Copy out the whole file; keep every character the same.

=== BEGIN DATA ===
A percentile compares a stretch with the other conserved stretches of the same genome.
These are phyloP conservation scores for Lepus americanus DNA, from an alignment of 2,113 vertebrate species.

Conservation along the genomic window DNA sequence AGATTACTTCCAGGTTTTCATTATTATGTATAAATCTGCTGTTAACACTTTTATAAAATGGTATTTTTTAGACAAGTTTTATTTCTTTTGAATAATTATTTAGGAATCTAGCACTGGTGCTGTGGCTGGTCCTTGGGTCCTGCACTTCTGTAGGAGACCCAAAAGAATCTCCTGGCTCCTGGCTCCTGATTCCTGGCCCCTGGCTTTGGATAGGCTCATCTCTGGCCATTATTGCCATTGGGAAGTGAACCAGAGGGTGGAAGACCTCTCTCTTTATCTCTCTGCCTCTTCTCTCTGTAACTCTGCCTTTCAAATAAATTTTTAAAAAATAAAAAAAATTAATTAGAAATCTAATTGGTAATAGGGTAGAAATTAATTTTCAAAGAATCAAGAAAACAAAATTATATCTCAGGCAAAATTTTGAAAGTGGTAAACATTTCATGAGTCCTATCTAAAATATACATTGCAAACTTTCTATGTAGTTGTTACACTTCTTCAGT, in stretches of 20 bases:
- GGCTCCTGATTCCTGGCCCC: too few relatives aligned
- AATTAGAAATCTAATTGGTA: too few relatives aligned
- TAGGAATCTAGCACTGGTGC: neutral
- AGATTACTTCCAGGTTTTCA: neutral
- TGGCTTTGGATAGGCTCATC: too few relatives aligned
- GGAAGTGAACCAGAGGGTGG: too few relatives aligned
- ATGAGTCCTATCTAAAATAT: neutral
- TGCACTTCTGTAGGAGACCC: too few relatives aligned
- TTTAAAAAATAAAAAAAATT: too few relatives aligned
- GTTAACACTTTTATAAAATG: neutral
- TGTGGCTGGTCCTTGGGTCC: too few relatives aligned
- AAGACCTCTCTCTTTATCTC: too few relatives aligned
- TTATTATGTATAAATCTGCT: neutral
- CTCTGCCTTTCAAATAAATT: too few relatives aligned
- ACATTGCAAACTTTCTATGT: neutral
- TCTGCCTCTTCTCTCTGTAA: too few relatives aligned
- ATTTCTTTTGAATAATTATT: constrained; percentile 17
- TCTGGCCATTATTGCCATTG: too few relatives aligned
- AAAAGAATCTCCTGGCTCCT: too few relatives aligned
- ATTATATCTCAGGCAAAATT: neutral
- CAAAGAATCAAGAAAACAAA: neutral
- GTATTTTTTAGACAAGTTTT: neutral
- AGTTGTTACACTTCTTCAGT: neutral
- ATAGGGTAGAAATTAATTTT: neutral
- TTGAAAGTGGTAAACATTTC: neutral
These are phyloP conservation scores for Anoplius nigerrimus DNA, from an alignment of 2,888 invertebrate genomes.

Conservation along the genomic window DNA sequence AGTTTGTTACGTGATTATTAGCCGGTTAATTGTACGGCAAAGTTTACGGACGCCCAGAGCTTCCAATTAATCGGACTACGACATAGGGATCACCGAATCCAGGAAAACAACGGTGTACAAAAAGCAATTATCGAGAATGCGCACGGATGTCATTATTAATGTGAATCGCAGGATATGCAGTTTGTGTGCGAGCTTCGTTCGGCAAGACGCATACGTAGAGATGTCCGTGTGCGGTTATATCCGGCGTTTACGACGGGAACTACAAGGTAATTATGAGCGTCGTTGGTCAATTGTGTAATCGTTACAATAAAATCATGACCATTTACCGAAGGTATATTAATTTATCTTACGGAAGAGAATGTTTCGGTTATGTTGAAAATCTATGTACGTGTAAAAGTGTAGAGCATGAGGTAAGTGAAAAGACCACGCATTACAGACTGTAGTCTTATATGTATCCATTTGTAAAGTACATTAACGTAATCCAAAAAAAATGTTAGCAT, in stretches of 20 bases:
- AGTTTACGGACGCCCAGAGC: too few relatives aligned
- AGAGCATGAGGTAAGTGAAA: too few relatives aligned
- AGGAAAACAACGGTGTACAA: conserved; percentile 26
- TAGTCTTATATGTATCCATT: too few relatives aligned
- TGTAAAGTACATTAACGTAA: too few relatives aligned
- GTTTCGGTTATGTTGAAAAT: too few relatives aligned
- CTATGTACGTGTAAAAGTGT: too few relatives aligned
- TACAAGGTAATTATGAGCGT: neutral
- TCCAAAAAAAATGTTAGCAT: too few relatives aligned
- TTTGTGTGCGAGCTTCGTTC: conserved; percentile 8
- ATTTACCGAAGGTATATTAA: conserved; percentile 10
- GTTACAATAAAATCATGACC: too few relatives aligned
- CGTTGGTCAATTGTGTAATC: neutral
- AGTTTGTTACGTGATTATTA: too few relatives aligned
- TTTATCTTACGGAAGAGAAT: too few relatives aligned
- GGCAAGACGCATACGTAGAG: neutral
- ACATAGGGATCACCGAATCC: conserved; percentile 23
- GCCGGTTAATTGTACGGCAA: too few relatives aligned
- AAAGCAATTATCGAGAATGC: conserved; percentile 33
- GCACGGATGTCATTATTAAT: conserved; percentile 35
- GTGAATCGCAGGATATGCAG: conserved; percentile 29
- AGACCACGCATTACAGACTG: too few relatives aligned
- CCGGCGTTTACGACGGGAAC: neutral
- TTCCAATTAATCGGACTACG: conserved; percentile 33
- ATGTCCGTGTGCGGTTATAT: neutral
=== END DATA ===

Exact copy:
A percentile compares a stretch with the other conserved stretches of the same genome.
These are phyloP conservation scores for Lepus americanus DNA, from an alignment of 2,113 vertebrate species.

Conservation along the genomic window DNA sequence AGATTACTTCCAGGTTTTCATTATTATGTATAAATCTGCTGTTAACACTTTTATAAAATGGTATTTTTTAGACAAGTTTTATTTCTTTTGAATAATTATTTAGGAATCTAGCACTGGTGCTGTGGCTGGTCCTTGGGTCCTGCACTTCTGTAGGAGACCCAAAAGAATCTCCTGGCTCCTGGCTCCTGATTCCTGGCCCCTGGCTTTGGATAGGCTCATCTCTGGCCATTATTGCCATTGGGAAGTGAACCAGAGGGTGGAAGACCTCTCTCTTTATCTCTCTGCCTCTTCTCTCTGTAACTCTGCCTTTCAAATAAATTTTTAAAAAATAAAAAAAATTAATTAGAAATCTAATTGGTAATAGGGTAGAAATTAATTTTCAAAGAATCAAGAAAACAAAATTATATCTCAGGCAAAATTTTGAAAGTGGTAAACATTTCATGAGTCCTATCTAAAATATACATTGCAAACTTTCTATGTAGTTGTTACACTTCTTCAGT, in stretches of 20 bases:
- GGCTCCTGATTCCTGGCCCC: too few relatives aligned
- AATTAGAAATCTAATTGGTA: too few relatives aligned
- TAGGAATCTAGCACTGGTGC: neutral
- AGATTACTTCCAGGTTTTCA: neutral
- TGGCTTTGGATAGGCTCATC: too few relatives aligned
- GGAAGTGAACCAGAGGGTGG: too few relatives aligned
- ATGAGTCCTATCTAAAATAT: neutral
- TGCACTTCTGTAGGAGACCC: too few relatives aligned
- TTTAAAAAATAAAAAAAATT: too few relatives aligned
- GTTAACACTTTTATAAAATG: neutral
- TGTGGCTGGTCCTTGGGTCC: too few relatives aligned
- AAGACCTCTCTCTTTATCTC: too few relatives aligned
- TTATTATGTATAAATCTGCT: neutral
- CTCTGCCTTTCAAATAAATT: too few relatives aligned
- ACATTGCAAACTTTCTATGT: neutral
- TCTGCCTCTTCTCTCTGTAA: too few relatives aligned
- ATTTCTTTTGAATAATTATT: constrained; percentile 17
- TCTGGCCATTATTGCCATTG: too few relatives aligned
- AAAAGAATCTCCTGGCTCCT: too few relatives aligned
- ATTATATCTCAGGCAAAATT: neutral
- CAAAGAATCAAGAAAACAAA: neutral
- GTATTTTTTAGACAAGTTTT: neutral
- AGTTGTTACACTTCTTCAGT: neutral
- ATAGGGTAGAAATTAATTTT: neutral
- TTGAAAGTGGTAAACATTTC: neutral
These are phyloP conservation scores for Anoplius nigerrimus DNA, from an alignment of 2,888 invertebrate genomes.

Conservation along the genomic window DNA sequence AGTTTGTTACGTGATTATTAGCCGGTTAATTGTACGGCAAAGTTTACGGACGCCCAGAGCTTCCAATTAATCGGACTACGACATAGGGATCACCGAATCCAGGAAAACAACGGTGTACAAAAAGCAATTATCGAGAATGCGCACGGATGTCATTATTAATGTGAATCGCAGGATATGCAGTTTGTGTGCGAGCTTCGTTCGGCAAGACGCATACGTAGAGATGTCCGTGTGCGGTTATATCCGGCGTTTACGACGGGAACTACAAGGTAATTATGAGCGTCGTTGGTCAATTGTGTAATCGTTACAATAAAATCATGACCATTTACCGAAGGTATATTAATTTATCTTACGGAAGAGAATGTTTCGGTTATGTTGAAAATCTATGTACGTGTAAAAGTGTAGAGCATGAGGTAAGTGAAAAGACCACGCATTACAGACTGTAGTCTTATATGTATCCATTTGTAAAGTACATTAACGTAATCCAAAAAAAATGTTAGCAT, in stretches of 20 bases:
- AGTTTACGGACGCCCAGAGC: too few relatives aligned
- AGAGCATGAGGTAAGTGAAA: too few relatives aligned
- AGGAAAACAACGGTGTACAA: conserved; percentile 26
- TAGTCTTATATGTATCCATT: too few relatives aligned
- TGTAAAGTACATTAACGTAA: too few relatives aligned
- GTTTCGGTTATGTTGAAAAT: too few relatives aligned
- CTATGTACGTGTAAAAGTGT: too few relatives aligned
- TACAAGGTAATTATGAGCGT: neutral
- TCCAAAAAAAATGTTAGCAT: too few relatives aligned
- TTTGTGTGCGAGCTTCGTTC: conserved; percentile 8
- ATTTACCGAAGGTATATTAA: conserved; percentile 10
- GTTACAATAAAATCATGACC: too few relatives aligned
- CGTTGGTCAATTGTGTAATC: neutral
- AGTTTGTTACGTGATTATTA: too few relatives aligned
- TTTATCTTACGGAAGAGAAT: too few relatives aligned
- GGCAAGACGCATACGTAGAG: neutral
- ACATAGGGATCACCGAATCC: conserved; percentile 23
- GCCGGTTAATTGTACGGCAA: too few relatives aligned
- AAAGCAATTATCGAGAATGC: conserved; percentile 33
- GCACGGATGTCATTATTAAT: conserved; percentile 35
- GTGAATCGCAGGATATGCAG: conserved; percentile 29
- AGACCACGCATTACAGACTG: too few relatives aligned
- CCGGCGTTTACGACGGGAAC: neutral
- TTCCAATTAATCGGACTACG: conserved; percentile 33
- ATGTCCGTGTGCGGTTATAT: neutral